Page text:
Newly released documents take center stage on Day Three of Kavanaugh hearing

Late Wednesday night, Sen. Booker finally got his chance to question Judge Kavanaugh. He asked the judge about his personal views on racial issues and his previous statements on affirmative action.

The senator also referenced an email from 2002 that he says showed Kavanaugh was open to racial profiling by law enforcement.

Booker: So it seems that you are OK with using race to single out some Americans for extra security measures because they look different. But you’re not OK with using race to help promote diversity and equal opportunity, and correct for past racial documented racial inequality?

Kavanaugh: Sounds like I rejected the racial profiling idea. What’s the date, what’s the date of the emails?

Booker: The date of the email is Jan. 17, 2002. And so have you ever suggested or expressed an openness to even a temporary circumstance — like this email seems to indicate — in an interim question, of using racial profiling? Have you ever suggested that, sir?

Kavanaugh: I’d like to see the email. 

Booker: I will provide the email, sir, to you. 

Kavanaugh: But it sounds from what you read like I rejected the concept. But I’ll look at the email.

Booker: It seemed to me that you were open to the concept, sir, clearly. 

This morning started with a heated exchange between Senate Judiciary Committee members because Booker announced he would make documents available to the public that were classified as committee confidential. It was a move backed by Democrats and scorned by Republicans.

Booker: I knowingly violated the rules that were put forth, and I’m told that the committee confidential rules have knowing consequences. And so, sir, I come from a long line, as all of us do as Americans, that understand what that kind of civil disobedience is, and I understand the consequences. So I am right now, before your process is finished, I’m going to release the email about racial profiling. And I understand that the penalty comes with potential ousting from the Senate. And if Sen. Cornyn believes that I violated Senate rules, I openly invite and accept the consequences of my team releasing that email right now.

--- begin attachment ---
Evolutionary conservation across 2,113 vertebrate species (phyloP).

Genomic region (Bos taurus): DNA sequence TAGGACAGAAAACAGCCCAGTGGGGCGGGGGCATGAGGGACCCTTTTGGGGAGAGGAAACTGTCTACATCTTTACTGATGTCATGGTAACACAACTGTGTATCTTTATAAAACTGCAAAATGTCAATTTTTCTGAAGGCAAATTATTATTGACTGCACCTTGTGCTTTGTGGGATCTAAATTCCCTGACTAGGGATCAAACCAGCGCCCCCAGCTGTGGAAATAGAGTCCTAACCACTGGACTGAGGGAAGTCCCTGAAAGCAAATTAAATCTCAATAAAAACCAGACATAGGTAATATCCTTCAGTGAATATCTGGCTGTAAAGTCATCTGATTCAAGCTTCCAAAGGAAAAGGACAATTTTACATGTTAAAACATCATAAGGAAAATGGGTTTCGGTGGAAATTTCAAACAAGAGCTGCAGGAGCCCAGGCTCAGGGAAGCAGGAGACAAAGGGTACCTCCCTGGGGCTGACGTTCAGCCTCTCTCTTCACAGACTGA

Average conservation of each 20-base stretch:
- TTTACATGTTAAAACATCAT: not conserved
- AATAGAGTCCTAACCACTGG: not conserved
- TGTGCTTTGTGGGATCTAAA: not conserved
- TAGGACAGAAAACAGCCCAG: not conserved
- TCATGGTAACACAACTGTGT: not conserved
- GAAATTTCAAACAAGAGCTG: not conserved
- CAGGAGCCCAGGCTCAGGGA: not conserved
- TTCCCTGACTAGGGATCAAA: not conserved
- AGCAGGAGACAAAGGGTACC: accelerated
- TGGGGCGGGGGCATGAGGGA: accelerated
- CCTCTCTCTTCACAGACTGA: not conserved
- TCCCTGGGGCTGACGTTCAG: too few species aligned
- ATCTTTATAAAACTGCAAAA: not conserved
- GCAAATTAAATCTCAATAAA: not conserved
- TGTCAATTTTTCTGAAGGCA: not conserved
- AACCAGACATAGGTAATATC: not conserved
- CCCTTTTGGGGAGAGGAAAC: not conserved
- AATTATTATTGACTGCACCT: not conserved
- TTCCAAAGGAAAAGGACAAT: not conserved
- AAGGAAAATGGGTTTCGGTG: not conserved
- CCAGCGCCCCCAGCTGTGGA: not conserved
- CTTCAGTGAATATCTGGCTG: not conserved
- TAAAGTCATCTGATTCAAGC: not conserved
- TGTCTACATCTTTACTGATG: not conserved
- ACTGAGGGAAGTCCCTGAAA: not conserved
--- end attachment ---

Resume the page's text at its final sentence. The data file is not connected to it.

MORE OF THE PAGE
Cornyn: Running for president is no excuse for violating the rules of the Senate, or of the confidentiality of the documents that we are privy to. … That is irresponsible and outrageous. And I hope that the senator will reconsider his decision because no senator deserves to sit on this committee or serve in the Senate, in my view, if they decide to be a law unto themselves and willingly flout the rules of the Senate and the determination of confidentiality and classification. That is irresponsible and conduct unbecoming a senator.


Booker: Then apply the rule and bring the charges. Bring it.

Some have accused Booker of theatrics, saying the documents were already cleared for the public early Thursday morning. One such cleared email from 2003 brought a line of questioning from Sen. Dianne Feinstein on Kavanaugh’s position on Roe v. Wade. She quoted the senator:

Feinstein: “It is widely understood, accepted by legal scholars across the board, that Roe v. Wade and its progeny are the settled law of the land.” You responded by saying, and I quote, “I’m not sure that all legal scholars refer to Roe as the settled law of the land at the Supreme Court level, since court can always overrule its precedent. And three current justices on the court would do so.” … So please, once again, tell us why you believe Roe is settled law, and if you could, do you believe it is correctly settled?


Kavanaugh: Roe v. Wade is an important precedent of the Supreme Court. It’s been reaffirmed many times. It was reaffirmed in Planned Parenthood v. Casey in 1992, when the court specifically considered whether to reaffirm it or whether to overturn it. … That makes Casey precedent on precedent. It’s been relied on. Casey itself has been cited as authority in subsequent cases, such as Glucksberg and other cases. So that precedent on precedent is quite important.

Chairman Chuck Grassley could allow the hearing to continue until midnight. And Friday, before a final vote, witnesses will come in to speak on behalf of or in opposition to Kavanaugh’s appointment.